For the longest time in gaming, developers and publishers primarily focused on resolution and visual fidelity over FPS as the markers for progress. Each new generation of gaming would introduce prettier visuals and a better resolution, improving immersion and the visual spectacle of playing video games.
In the past few years there has been a noticeable change in the way developers approach development. While visual fidelity still remains a key focus, it would appear more developers are focusing on the importance of performance. We will often see developers discussing an upcoming game and specifically talk about how many frames a second it runs at.
The PlayStation 5, Xbox Series S and the Series X all offer games the ability to run games at up to 120 frames per second, showing how important it is to both developers and the players. Even PC gamers have better access to high-frame gaming now. As the cost of equipment goes down with each new generation, and with high-refresh rate monitors falling in price, more and more gamers are playing at 60, 144 and even 240 fps a second.
What are frames per second?
To understand why a better frame rate might make you a better gamer, you will need to understand what frames per second (FPS) means. FPS is a measurement of how many frames of visual information are sent to the screen in any one second. 60fps means there are 60 images shown in any one second of gaming time.
Developers typically aim for one of two FPS speeds in gaming, 30 or 60fps. Up until this current generation of gaming, 30fps has been the most common speed - although there are exceptions. With the release of the latest generation, more developers seem to be targeting 60fps. When they can't , many at least try to include some sort of performance mode that tries to produce an image close to that.
How does FPS affect gameplay?
This is a bit of a contested topic, as there are some gamers who say they can’t discern between 30fps and 60fps gameplay. It’s only when you see the two side-by-side that you can really notice the difference. This video below from YouTube account WolfGang shows the different frame speeds side-by-side in a number of games.
Visually, a higher FPS will provide a much smoother image. Animations and character movement will feel more realistic, and less like you are watching a video game. In order to take advantage of those additional frames, you'll need a high-refresh rate monitor.
In terms of feel, the experience feels much more responsive at a higher framerate. The higher your FPS is, the more information there is being fed back to you via the screen. This is especially noticeable in games which provide lots of visual feedback or which require faster reactions.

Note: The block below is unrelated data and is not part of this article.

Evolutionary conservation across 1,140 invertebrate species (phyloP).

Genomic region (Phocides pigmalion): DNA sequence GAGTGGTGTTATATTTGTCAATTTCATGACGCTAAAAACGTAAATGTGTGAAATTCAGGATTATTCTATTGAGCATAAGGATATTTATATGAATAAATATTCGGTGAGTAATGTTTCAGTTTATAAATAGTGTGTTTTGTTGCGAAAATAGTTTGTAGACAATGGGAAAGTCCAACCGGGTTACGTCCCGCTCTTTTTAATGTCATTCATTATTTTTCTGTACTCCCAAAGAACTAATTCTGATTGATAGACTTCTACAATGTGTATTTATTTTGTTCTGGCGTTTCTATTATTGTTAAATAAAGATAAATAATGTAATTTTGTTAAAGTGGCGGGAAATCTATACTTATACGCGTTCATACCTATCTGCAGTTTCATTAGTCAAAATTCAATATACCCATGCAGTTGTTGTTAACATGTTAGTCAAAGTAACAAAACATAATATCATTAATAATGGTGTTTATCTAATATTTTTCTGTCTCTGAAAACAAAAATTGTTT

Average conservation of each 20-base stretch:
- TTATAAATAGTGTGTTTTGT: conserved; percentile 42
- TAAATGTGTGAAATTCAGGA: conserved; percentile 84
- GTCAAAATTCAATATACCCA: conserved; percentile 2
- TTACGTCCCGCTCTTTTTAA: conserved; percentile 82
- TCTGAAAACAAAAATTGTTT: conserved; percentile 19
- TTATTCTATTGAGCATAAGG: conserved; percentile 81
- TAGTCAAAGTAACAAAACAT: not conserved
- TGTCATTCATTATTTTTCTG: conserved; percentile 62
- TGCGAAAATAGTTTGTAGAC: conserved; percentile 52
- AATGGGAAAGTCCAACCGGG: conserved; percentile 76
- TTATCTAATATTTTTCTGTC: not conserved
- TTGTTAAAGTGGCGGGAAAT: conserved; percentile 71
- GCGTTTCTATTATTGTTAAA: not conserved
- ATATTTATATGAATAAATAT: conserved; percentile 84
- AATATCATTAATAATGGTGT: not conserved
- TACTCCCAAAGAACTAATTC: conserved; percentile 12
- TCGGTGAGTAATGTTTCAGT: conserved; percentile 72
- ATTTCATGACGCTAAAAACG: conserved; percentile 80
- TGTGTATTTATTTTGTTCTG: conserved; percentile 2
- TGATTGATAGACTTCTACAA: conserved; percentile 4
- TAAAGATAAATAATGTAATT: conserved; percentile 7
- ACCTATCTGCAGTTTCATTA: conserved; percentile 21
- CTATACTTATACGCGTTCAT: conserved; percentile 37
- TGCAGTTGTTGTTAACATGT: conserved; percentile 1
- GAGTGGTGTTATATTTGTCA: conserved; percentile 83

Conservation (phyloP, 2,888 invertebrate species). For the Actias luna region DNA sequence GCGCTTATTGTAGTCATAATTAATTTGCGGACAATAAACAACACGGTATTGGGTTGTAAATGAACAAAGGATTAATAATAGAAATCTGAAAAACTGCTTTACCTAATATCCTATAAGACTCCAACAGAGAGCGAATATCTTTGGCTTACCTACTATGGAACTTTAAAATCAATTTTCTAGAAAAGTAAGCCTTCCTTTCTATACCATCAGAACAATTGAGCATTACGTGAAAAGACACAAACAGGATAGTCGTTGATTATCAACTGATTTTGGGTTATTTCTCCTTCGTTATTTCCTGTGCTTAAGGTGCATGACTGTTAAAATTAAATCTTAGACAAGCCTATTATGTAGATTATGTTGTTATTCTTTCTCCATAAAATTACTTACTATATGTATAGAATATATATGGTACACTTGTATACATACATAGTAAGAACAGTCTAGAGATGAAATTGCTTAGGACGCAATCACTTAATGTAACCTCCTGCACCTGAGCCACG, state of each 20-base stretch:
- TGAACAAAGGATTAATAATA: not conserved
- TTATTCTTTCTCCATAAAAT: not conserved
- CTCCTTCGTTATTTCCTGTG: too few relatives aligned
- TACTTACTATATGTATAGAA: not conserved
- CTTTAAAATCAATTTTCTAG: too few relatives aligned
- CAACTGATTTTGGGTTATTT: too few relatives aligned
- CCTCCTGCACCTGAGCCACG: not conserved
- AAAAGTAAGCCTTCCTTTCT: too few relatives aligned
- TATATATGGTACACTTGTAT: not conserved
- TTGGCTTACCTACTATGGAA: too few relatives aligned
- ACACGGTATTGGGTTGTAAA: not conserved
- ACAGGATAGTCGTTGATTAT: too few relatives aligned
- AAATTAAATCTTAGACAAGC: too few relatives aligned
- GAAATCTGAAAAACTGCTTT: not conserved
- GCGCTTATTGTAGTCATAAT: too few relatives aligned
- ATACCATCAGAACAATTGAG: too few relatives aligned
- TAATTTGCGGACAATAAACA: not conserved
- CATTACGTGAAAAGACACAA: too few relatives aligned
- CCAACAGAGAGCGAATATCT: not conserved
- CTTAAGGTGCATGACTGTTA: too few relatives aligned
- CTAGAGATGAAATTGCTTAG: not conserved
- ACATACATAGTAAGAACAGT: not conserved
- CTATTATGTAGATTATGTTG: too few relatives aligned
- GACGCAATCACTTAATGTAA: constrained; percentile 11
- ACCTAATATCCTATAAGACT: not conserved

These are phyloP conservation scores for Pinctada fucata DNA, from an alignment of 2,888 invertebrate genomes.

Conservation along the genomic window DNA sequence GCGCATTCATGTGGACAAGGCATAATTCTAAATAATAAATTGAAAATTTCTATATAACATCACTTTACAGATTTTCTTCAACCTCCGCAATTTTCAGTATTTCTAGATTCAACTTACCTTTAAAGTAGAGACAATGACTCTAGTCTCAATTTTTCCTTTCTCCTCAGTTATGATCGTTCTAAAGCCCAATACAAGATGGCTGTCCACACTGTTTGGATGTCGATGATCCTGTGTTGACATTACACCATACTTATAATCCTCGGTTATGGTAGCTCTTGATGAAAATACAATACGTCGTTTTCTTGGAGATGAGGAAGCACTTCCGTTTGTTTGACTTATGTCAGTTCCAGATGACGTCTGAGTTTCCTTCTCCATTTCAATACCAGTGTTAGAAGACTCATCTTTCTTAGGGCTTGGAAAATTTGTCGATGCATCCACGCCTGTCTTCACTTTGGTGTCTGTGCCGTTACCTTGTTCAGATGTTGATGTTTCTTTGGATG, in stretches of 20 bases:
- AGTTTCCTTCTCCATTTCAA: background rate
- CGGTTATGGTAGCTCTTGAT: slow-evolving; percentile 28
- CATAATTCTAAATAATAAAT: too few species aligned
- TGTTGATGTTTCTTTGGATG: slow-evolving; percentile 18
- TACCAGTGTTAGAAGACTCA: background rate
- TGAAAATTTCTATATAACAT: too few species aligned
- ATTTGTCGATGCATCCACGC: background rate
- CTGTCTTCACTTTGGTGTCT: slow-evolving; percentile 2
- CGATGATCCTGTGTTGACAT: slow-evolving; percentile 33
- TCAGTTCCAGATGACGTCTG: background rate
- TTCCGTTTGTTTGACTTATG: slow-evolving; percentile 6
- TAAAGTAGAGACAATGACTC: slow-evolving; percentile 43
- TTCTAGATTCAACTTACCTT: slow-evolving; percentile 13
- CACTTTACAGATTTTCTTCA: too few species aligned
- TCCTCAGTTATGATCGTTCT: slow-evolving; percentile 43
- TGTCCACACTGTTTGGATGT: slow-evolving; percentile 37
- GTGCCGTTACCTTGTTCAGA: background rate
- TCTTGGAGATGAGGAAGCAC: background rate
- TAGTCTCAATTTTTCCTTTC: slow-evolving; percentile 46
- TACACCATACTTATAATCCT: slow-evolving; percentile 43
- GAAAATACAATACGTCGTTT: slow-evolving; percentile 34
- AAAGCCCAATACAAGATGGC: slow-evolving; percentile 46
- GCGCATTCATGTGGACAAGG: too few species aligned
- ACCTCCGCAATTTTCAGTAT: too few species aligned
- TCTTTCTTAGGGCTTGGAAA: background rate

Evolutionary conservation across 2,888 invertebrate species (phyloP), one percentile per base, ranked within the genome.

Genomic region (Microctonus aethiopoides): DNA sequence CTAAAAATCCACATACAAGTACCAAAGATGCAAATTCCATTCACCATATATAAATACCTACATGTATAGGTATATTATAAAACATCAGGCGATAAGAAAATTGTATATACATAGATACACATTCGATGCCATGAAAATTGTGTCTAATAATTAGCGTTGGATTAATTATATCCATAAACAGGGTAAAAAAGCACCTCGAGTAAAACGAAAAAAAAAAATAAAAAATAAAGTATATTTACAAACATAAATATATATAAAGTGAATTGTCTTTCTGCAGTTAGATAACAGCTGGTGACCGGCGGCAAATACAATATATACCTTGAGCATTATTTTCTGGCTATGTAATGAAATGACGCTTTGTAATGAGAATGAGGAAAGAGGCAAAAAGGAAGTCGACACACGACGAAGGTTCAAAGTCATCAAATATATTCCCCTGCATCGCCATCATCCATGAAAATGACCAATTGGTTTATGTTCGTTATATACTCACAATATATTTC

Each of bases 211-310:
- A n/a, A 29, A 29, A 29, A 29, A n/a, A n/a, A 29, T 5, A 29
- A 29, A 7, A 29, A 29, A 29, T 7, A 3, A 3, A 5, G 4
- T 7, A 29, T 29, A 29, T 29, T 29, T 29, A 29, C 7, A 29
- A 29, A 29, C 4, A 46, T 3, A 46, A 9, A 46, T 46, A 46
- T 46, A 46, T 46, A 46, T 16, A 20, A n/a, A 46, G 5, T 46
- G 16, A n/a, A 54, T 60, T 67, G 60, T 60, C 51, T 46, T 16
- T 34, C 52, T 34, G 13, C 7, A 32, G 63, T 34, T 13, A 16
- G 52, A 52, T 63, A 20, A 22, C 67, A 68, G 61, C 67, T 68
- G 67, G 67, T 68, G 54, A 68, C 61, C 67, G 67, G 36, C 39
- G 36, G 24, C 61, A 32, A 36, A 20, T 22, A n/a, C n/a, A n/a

Will it make me a better gamer?
Truthfully, it depends on a number of things. You can’t go and buy a high-end PC and high-refresh rate monitor and suddenly expect to be an Esports level player. It just doesn’t work like that unfortunately.
What you can expect though is a noticeable improvement when playing certain online games. If you’re into playing titles like Valorant, Counter-Strike or Apex Legends, you could expect to see an improvement. It will be most noticeable in your reaction times while playing at a higher FPS. Higher frames can sometimes even let you see an enemy before they see you. We are talking about milliseconds here, but it can sometimes be enough to provide the edge needed.
The competitive gaming scene is built around low-latency, high-frame gaming. This is why many professional players will turn down all visual settings, ensuring the maximum number of frames. Professional players will practise to the point that they can take advantage of those additional frames. Proving it truly can make a difference.
One genre where FPS is king has always been fighting games. In a game where split-seconds inputs can mean the difference between winning and defeat, having those additional frames available is absolutely vital. This is why it comes as no surprise that fighting games have always targeted 60fps gameplay, even as far back as the arcade days.
Running games at a higher frame count won’t suddenly have you accomplishing no-hit Dark Souls runs, but it can provide a marginal improvement to your reaction times in online gaming. It does rely on other elements though, such as a suitable high-refresh rate monitor and having the power to play consistently at higher frames while in online play.